Memorial Weekend special—double your chances to win $250! Take the survey.
Memorial Weekend special—now through Monday, every survey response counts as TWO entries to win $250! Take the survey.

Checklist: 9 Key Steps to Producing a Truly Sustainable Event

Here’s how you can consider your carbon footprint before, during, and after an event.

I Stock 1340881556
Photo: Petmal/iStock

“Every decision you make during an event has repercussions on the environment,” says Martha Keele, COO of Alaska-based event planning company Toast of the Town LLC. Follow this step-by-step checklist to ensure you're making your event as sustainable as possible. 

1. Build sustainability into your conversations from the very beginning.
Think about your event’s impact every step of the way—especially at the beginning of the planning process. Two key considerations? Choice of venue and catering partners, Keele says. Ask some key questions upfront, she advises: “Are they recycling and reusing? Are they donating unused food to a mission or food bank? Where is the food coming from? Can we work with our venue to, instead of paper and plastic, get in actual linen or biodegradable materials?”

Similar conversations need to be happening with clients. “They’ll come to us at the very end of the event and ask to put out recycling bins,” Keele says. “And yes, we should do that—but if that's your goal, let's start talking about it months ahead of time when we can actually make a serious impact.”

2. Add time to do it right.
Of course, having these conversations early and often takes time—and a little extra effort. Evan Collier, founder of New York-based fabrication company ARCH Production & Design Inc., says his sustainable efforts are often challenged by short timelines. “When we have two weeks to produce something, you're likely not getting good quality parts, we’re not properly cleaning up, we’re shipping stuff when the paint is still wet,” he points out.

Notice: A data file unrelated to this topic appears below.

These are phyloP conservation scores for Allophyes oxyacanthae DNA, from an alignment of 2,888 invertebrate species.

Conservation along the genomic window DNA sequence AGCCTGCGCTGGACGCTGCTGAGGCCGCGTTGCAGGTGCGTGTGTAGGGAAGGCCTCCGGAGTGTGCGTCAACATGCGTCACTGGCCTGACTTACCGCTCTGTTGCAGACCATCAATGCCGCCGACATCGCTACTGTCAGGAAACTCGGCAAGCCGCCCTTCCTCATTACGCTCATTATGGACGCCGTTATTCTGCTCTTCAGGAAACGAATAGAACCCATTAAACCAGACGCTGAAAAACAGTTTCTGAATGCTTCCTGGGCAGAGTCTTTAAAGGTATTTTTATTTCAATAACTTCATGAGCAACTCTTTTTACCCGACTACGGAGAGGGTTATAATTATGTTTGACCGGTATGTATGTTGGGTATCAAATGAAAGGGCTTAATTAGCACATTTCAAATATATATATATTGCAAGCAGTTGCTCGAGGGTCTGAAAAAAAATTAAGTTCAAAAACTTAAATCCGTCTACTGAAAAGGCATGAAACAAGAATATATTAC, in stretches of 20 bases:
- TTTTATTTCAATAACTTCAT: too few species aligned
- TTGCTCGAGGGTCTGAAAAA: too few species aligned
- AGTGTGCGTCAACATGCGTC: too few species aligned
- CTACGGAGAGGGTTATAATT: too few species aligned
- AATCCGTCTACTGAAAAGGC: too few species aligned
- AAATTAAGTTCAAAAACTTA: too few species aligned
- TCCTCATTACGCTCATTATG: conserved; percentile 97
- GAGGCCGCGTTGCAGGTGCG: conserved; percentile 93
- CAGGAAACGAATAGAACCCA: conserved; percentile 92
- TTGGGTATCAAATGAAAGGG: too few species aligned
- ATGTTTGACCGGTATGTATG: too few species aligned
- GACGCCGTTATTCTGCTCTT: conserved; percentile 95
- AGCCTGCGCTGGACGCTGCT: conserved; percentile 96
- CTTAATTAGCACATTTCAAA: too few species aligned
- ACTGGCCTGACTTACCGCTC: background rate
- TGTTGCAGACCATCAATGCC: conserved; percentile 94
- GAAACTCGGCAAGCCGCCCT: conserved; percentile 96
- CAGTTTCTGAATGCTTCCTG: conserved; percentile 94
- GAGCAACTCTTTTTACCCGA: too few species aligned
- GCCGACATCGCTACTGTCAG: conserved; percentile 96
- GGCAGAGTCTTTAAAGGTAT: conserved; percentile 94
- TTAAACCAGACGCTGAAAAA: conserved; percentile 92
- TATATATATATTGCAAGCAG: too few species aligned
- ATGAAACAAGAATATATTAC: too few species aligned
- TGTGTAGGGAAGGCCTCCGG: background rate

All of which leads to waste and items that are less likely to be reused—or even issues where colors and materials don’t come out the way the client expected and need to be redone. This leads to even more waste of both materials and human resources, Collier notes. “Producers need to be setting boundaries with clients in terms of timelines.”

3. Lean on technology.
 In our new hybrid world, clients should also be encouraged to think carefully about who they actually need on-site. “Is it worth the budget and the impact to fly somebody from Australia, or should we have them join us virtually and give a wonderful presentation?” Keele asks.

She also emphasizes how a robust event app can cut down on paper waste. “Instead of investing in all that paper print, which will likely get stuck in the trash afterwards, we put it all online on an app and on the website,” Keele says. “All the session resources, down to all the downloadable documents, get loaded—and then people are able to really self-navigate.”

Just make sure to make it user-friendly for guests who are used to note-taking, she adds, by encouraging them to bring their own computers or having options to annotate directly in the app.

4. Think carefully about your materials.